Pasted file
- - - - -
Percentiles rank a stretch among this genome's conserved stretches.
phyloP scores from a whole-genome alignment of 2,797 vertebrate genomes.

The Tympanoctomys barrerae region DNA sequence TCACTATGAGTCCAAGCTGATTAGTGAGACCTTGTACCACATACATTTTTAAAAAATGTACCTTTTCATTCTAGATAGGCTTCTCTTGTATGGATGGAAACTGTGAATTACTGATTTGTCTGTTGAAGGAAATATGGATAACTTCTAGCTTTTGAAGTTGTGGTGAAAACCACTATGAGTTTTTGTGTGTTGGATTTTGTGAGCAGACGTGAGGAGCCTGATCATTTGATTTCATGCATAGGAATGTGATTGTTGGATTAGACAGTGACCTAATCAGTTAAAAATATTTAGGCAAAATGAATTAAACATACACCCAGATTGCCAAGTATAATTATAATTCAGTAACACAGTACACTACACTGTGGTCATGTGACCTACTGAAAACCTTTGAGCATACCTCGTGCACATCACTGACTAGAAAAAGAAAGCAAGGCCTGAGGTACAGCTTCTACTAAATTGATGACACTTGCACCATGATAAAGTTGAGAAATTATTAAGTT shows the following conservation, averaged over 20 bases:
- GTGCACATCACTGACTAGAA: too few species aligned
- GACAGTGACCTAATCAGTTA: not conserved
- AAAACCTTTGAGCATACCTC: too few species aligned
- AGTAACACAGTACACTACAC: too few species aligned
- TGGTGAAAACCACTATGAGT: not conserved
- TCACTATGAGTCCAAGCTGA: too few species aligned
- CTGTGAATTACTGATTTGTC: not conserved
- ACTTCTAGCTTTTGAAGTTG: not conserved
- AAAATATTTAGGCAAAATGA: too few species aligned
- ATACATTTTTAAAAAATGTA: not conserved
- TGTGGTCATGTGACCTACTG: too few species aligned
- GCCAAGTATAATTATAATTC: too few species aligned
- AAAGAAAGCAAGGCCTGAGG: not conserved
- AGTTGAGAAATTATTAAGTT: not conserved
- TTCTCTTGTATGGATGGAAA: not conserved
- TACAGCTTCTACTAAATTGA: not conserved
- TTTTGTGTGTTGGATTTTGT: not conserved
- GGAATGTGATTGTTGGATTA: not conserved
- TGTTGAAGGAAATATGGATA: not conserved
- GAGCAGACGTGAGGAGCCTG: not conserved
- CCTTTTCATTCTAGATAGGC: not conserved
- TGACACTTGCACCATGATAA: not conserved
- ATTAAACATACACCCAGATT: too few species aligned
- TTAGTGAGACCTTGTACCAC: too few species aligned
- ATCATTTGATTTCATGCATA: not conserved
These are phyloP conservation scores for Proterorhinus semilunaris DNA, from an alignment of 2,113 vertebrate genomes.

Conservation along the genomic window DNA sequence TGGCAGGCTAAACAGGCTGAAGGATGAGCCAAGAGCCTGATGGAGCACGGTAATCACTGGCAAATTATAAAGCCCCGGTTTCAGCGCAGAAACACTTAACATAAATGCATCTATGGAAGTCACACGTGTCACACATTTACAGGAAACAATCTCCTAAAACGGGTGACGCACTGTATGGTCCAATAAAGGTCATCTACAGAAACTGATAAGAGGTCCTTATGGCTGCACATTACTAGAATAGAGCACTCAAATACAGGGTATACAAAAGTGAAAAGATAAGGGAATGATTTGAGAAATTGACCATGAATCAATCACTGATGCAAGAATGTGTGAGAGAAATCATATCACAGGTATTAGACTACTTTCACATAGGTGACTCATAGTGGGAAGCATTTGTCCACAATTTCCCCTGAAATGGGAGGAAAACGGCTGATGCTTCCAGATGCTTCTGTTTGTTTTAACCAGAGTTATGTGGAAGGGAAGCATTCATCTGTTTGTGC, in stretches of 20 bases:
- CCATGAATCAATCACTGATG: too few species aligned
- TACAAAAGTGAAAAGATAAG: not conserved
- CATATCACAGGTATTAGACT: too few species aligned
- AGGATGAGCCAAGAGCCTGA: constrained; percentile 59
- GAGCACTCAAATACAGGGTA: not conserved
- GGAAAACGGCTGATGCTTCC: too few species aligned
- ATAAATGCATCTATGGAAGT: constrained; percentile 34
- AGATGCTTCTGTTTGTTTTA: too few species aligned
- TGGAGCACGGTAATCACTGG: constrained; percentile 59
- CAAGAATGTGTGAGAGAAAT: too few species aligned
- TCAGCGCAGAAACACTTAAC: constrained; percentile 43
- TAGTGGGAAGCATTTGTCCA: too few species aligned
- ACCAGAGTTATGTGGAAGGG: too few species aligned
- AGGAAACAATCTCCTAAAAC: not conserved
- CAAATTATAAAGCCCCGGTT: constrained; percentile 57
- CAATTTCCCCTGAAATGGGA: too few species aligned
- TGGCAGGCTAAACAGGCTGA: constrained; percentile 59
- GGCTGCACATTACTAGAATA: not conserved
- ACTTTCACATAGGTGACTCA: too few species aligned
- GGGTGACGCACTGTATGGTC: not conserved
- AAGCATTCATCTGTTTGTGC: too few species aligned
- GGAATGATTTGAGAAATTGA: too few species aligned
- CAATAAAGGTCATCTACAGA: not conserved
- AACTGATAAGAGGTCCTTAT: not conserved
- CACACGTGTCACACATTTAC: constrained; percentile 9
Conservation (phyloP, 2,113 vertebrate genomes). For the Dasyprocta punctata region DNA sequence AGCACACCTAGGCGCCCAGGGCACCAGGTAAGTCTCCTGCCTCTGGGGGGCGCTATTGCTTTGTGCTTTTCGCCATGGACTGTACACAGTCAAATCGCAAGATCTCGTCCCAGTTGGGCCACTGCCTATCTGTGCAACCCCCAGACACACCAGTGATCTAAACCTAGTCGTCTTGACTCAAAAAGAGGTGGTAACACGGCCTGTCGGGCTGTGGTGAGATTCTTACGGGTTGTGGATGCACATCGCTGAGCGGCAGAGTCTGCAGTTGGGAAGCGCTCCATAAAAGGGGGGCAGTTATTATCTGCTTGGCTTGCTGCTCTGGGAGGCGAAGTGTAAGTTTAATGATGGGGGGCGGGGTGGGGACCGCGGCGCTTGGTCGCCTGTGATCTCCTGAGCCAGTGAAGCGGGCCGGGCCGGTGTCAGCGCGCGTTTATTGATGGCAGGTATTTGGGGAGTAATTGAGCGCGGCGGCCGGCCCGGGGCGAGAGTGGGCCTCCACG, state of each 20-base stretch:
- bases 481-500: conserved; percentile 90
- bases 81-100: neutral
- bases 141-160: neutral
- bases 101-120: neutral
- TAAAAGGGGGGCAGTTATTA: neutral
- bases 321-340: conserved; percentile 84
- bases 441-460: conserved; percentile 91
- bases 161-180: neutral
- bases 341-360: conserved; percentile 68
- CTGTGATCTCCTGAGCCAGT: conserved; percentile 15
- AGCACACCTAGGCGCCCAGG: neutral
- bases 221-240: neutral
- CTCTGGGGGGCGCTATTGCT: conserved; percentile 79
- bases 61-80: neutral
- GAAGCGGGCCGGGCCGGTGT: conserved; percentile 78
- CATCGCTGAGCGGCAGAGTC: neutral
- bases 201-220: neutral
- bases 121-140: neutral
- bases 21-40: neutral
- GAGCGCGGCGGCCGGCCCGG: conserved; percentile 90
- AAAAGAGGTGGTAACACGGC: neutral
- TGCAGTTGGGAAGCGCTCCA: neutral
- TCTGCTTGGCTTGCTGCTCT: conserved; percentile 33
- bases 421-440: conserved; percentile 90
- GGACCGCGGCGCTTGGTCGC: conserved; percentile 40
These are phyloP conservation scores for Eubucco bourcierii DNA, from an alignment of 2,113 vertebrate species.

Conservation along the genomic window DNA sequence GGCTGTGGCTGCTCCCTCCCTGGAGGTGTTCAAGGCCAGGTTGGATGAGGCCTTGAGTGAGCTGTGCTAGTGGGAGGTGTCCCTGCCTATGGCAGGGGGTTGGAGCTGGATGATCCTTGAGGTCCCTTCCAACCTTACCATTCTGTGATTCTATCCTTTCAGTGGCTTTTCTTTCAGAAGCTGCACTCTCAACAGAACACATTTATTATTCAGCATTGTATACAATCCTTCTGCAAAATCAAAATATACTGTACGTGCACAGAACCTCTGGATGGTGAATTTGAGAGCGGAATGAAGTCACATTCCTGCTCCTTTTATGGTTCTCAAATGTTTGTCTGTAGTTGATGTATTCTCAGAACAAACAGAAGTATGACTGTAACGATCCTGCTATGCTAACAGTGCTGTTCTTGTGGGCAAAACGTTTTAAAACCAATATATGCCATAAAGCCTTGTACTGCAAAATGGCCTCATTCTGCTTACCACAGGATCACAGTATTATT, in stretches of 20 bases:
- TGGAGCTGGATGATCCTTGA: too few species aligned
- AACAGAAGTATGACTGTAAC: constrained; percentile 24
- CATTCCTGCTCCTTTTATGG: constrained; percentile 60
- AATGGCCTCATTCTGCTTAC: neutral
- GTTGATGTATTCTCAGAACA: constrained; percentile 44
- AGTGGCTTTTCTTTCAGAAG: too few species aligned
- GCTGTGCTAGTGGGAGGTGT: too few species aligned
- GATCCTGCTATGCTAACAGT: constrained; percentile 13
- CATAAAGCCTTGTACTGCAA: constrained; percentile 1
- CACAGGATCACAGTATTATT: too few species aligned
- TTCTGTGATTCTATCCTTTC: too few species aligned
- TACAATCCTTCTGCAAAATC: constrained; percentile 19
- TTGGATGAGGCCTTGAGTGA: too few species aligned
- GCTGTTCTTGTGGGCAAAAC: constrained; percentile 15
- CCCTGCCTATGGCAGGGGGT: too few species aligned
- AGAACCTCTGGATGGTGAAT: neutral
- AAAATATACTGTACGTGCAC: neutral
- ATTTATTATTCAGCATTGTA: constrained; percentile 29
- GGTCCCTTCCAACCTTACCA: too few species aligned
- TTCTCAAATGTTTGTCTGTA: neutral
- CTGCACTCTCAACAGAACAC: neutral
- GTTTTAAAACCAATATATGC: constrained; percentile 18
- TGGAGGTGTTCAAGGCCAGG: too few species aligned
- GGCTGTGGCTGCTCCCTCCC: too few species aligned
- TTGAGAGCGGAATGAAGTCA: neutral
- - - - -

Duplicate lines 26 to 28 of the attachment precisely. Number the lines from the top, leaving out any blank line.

- ATTAAACATACACCCAGATT: too few species aligned
- TTAGTGAGACCTTGTACCAC: too few species aligned
- ATCATTTGATTTCATGCATA: not conserved